Yesterday was a rather longish Bleat, so you’ll forgive me if I’m just cleaning up here today. Odds and ends. The conclusion of the trip tomorrow.

I noted that I stopped in Westfield. A few details from the main commercial center, which was not exactly bursting with commercial vitality.

A fine old bank, mauled by a sign that no doubt covered the name engraved for eternity in stone:

 

 

. . . with Deco capitals.

 


 

Nicely restored commercial block:

 


 

The Gillett family was prominent in Westfield, and one of them was Speaker of the House in DC.

As much as I’d love to run some screen grabs, my video rig is shot. It will not output anything to anywhere. It’s an old VCR / DVD combo, and I’ve tried every - single - possible combination of cords and translators and transcoders and digitizers until I just throw up my hands. Literally; I actually did that. People do throw up their hands, you know. And then I smacked them together to indicate I was knocking off the dust of my labors with no small amount of brusque contempt.

Of course, there’s a place around the corner that will transfer it to “DVD,” as if that’s what I want, for $30.00. Forget it, pal. No, forget it, NTSC. (Sorry; video format humor!)

But I did point the camera to capture some opening credits. The season sponsored by Ralston Purina had a strange opening, probably not strange for the time but remarkable now: a fellow came on and gave a lengthy pitch, ending in the revelation of the show title in a prop. Every one was different. It was this guy:


John Goodman, the Ralston Checkerboard Man. Lanky, slightly goofy, cheerful and smooth, he’d tout the virtues of the cereal that had no premiums. That’s right, moms, no noisy toys, nothing to send away for, just good wholesome cereal, Mm-mmm. Yes, your kids will demand more of the stuff that isn’t sweetened and doesn’t have a premium. Good luck with that.

When they moved to another network and were sponsored by Sunbeam, the opening credits were animated. Best I can do:

 

 

You’ve arrived in the business when they turn you into a cartoon.

One of the scrapbooks had notes from the sponsor, asking if they couldn’t work Sunbeam into the script? Say, Ethel asks Albert if he’d like some pancakes from the new Sunbeam griddle? The sponsor noted an excellent opportunity to name the product had been missed the previous week, and perhaps they could make up for it again. I didn’t hear the word “Sunbeam” in any episode I saw, but there was one scene in the kitchen where a nice shiny toaster was front and center.

They got quite the push from Sunbeam, too:

 

 

 

A few more of the tiny pictures from the plastic box. Remember, these were about two inches square, and these are excerpts.

 

 

The Tiny Pictures collection has, of course, lots of shots of Alan Bunce, who was an invaluable part of the show, and someone whose work I’ve come to enjoy tremendously. He wasn’t a comic actor, but he was perfect as the husband, and had about four notes to hit, each of which he consistently nailed.

 

 

This made me wonder:

 

 

Why yes: there was an Adler shoe company. They catered to the short-man trade.

One of the reasons the upcoming Peg Lynch site will interest those who have a passing interest in her work: all the mid-50s TV stuff.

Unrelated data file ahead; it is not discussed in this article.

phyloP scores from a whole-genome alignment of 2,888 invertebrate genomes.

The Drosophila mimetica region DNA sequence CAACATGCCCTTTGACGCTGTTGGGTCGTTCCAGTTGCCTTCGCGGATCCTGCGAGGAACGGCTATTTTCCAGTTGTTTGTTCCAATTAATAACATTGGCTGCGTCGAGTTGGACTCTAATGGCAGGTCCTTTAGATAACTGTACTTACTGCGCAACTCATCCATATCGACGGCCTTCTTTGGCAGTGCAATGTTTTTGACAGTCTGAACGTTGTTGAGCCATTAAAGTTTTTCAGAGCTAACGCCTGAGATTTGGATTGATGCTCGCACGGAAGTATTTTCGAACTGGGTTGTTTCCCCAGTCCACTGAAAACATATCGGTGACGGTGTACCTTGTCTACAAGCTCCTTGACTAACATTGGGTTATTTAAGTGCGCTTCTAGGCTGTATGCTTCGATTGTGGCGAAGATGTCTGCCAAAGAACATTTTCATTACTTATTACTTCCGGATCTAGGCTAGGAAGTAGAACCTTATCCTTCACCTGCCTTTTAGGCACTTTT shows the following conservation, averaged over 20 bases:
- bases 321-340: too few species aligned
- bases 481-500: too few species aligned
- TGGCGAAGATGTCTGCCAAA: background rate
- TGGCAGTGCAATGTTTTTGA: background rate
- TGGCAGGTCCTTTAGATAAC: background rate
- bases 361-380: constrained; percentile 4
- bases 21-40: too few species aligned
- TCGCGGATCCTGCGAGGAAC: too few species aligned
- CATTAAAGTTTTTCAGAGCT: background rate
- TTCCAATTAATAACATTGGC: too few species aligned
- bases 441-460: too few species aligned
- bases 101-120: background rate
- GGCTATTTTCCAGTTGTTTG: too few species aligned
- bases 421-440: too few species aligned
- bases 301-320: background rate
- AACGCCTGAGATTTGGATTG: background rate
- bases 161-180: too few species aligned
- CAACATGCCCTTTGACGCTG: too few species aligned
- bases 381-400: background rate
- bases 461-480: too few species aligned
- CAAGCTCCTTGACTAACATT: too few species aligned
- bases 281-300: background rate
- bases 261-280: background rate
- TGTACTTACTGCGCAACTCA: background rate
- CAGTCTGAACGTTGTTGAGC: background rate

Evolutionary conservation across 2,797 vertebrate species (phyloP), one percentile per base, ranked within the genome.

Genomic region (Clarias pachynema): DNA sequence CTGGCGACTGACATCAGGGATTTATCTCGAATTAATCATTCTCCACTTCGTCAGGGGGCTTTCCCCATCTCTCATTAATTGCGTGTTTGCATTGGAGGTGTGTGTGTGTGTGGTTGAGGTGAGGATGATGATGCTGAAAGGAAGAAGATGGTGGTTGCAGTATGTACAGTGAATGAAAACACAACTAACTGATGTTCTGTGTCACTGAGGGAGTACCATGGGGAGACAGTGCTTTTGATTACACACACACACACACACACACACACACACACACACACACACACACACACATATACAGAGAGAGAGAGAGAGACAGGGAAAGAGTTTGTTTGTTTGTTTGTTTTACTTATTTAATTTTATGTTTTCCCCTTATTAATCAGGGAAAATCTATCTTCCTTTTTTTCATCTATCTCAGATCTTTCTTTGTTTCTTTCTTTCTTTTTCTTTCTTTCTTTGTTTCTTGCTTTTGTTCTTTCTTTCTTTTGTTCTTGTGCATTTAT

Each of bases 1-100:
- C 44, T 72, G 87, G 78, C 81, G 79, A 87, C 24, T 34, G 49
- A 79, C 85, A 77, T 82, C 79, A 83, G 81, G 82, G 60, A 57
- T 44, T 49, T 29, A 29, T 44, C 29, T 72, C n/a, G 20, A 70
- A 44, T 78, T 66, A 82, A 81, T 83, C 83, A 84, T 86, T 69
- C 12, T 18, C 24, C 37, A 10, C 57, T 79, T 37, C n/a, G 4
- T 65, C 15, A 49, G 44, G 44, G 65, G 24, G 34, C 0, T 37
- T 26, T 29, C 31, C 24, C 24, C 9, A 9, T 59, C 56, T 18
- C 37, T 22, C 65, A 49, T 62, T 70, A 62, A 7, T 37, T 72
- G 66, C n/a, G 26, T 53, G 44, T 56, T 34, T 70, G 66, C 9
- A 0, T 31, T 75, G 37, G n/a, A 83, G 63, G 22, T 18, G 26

Peg's handwriting on the box of her scripts:

 

 

And something I tweeted last week: her first typewriter, which she took to New York and banged out her earliest scripts. She still has it:

 

 

She also has pictures of the room in New York where she wrote, but as I said, that's for the site.

By the way: I talked to my dad tonight and told him what I'd been up to.

"Ethel and Albert?" he said. "I remember that."

The conclusion of the trip tomorrow.

 

 
   

 

 

Since I took a plane trip, the B&W World will be a Perry Mason ep; that’s what I watch on the plane, using the screen-capture button combo to set aside pictures I can use for this. Everything is fodder. No idle moment is really idle. I should try to figure out who these people are, but I’m really content to let the faces speak for themselves. I should try to figure out where this is in LA . . .

 


 

Actually, I can find it, since Leed's Shoes was at 6350 Hollywood Boulevard.

The murder takes place in a bookstore, so we have the Innocent Sweet Bookish Clerk versus the corrupt old bastard who runs the place, and may get the award for the most unflattering close-ups in the history of Perry Mason. Ye Gads:

 

 

Is there an evil scheming woman involved in a plot of first-edition theft and forgery? Well, isn’t there always?

 

 

Is there a slightly mousy librarian who’s got a certain appeal that means she might be the murderess, or covering up for the murderer?

 

 

Is there a fellow who was on Star Trek as a supreme incorporeal anti-war creature who enforced a peace treaty between the Federation and the Klingons?

 


 

Is there Batman?

 


Is there Perry with a reminder that the law is not a dull thing, but a creative medium in its own right?

 


 

Is there Paul Drake looking like he always does, as if the Queen just farted and he’d mention it but she’s the Queen, but on the other hand he’s an American who doesn’t stand by all that ceremony, with a carefully-placed copy of an Erle Stanley Gardner book in the lower left hand corner? There is.

 

 

Hey, there's some Matchbooks. Enjoy, and I'll see you around.

 

 

 

 

 

 
   
 

 
   
 
 
   
 
 
     
 
 
   
     
 
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